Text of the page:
What does it do for Washington state? If permanent reauthorization of the LWCF is the national headline stemming from passage of this bill, the Yakima River Basin Integrated Water Resource Management Plan portion of the bill is the attention-getter in Washington state. It gives the go ahead for federal involvement in a multibillion-dollar Yakima Basin Integrated Plan. The plan, promoted for nearly a decade by both Democrats like Cantwell and Republicans like Newhouse, of Sunnyside, has the potential of transforming the watershed for both fish and farmers. A very large collection of irrigators, farmers, fish advocates, tribes and political officials has been working on the plan, estimated to cost at least $4 billion dollars, for about a decade. Washington state has already invested many millions of dollars already into the 30-year plan. With passage of the bill, at least 10 years of federal financial support is all but ensured. The project, which realizes the effects of climate change on water in the Yakima River basin, aims to increase water storage to help both fish and provide to farmers with water in drought years that scientists predict will increase in frequency.

Newhouse has said in an interview “There’s no question that we are dependent on the precipitation of the Cascade mountains, and if the form of that precipitation is more often rainfall than snow, as we’ve enjoyed for so many years, we’ve got to be prepared for that. Increasing storage capacity is a huge part of the solution moving forward.” Newhouse has said he has been grateful to partner with Cantwell and Schrier in promoting the plan. “She and I have been working on this together the whole time I’ve been in Congress. It’s gratifying we’re able to work in a bipartisan manner,” he said of Cantwell. “This is an important step in achieving a great balance between the human needs and environmental needs in the Yakima.”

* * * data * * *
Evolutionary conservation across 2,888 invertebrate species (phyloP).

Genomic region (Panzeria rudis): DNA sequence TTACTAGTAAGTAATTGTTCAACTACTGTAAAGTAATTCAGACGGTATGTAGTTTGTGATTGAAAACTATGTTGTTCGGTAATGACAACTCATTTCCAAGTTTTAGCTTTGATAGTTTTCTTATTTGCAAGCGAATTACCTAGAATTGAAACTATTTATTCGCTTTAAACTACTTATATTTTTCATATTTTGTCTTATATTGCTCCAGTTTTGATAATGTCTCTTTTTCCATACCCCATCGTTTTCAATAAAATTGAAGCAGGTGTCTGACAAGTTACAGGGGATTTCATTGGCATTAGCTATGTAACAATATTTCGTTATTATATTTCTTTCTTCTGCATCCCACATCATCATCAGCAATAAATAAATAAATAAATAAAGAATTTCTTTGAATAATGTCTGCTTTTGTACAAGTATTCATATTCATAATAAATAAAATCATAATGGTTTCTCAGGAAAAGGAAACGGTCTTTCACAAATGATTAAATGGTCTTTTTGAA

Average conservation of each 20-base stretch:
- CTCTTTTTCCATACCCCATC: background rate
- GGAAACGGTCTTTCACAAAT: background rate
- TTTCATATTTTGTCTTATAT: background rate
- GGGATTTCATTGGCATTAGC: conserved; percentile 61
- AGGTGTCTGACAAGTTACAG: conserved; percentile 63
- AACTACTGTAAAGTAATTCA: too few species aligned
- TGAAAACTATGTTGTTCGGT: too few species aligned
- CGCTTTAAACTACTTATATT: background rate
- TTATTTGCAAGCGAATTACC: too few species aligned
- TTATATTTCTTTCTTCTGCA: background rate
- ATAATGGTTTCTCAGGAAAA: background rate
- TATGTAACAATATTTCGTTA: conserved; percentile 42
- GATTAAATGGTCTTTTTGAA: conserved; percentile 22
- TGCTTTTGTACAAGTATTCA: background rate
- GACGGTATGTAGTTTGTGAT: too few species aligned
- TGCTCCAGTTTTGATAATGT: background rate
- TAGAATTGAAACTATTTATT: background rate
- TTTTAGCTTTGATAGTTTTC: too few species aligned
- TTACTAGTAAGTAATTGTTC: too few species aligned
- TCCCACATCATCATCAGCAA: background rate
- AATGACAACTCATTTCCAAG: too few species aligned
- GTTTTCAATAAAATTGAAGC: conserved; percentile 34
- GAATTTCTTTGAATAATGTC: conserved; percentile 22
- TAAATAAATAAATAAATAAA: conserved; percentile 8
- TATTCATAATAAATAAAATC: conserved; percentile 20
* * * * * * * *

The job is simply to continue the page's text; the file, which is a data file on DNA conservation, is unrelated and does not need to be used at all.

Several other important Washington issues are also in the bill. Community and state conservationists and politicians in the Methow Valley have been organizing against a Canadian mining company’s exploratory drilling in the valley for several years. Cantwell and Washington Sen. Patty Murray, also a Democrat, have introduced several bills against “mineral withdrawal” in the Methow, but these have not had enough traction to advance in Congress. The bill prohibits mining on federal land in the Methow Valley, a region of national and international acclaim for its scenic and recreational resources.

The bill also creates a volcano early warning system, important because of the possibility of renewed geologic activity on Mt. Rainier and other Cascade volcanoes could imperil huge numbers of the human population in the Pacific Northwest. It also directs federal agencies to explore new wildfire-fighting technology with drones and GPS tracking. Also in Washington, much of the Interstate 90 corridor across Snoqualmie Pass has become an official National Heritage Area called the Mountains to Sound Greenway. Many miles of shoreline in western Washington will become the Maritime Washington National Heritage Area. These designations could open up funding opportunities for organizations that promote them.

-Andy Stepniewski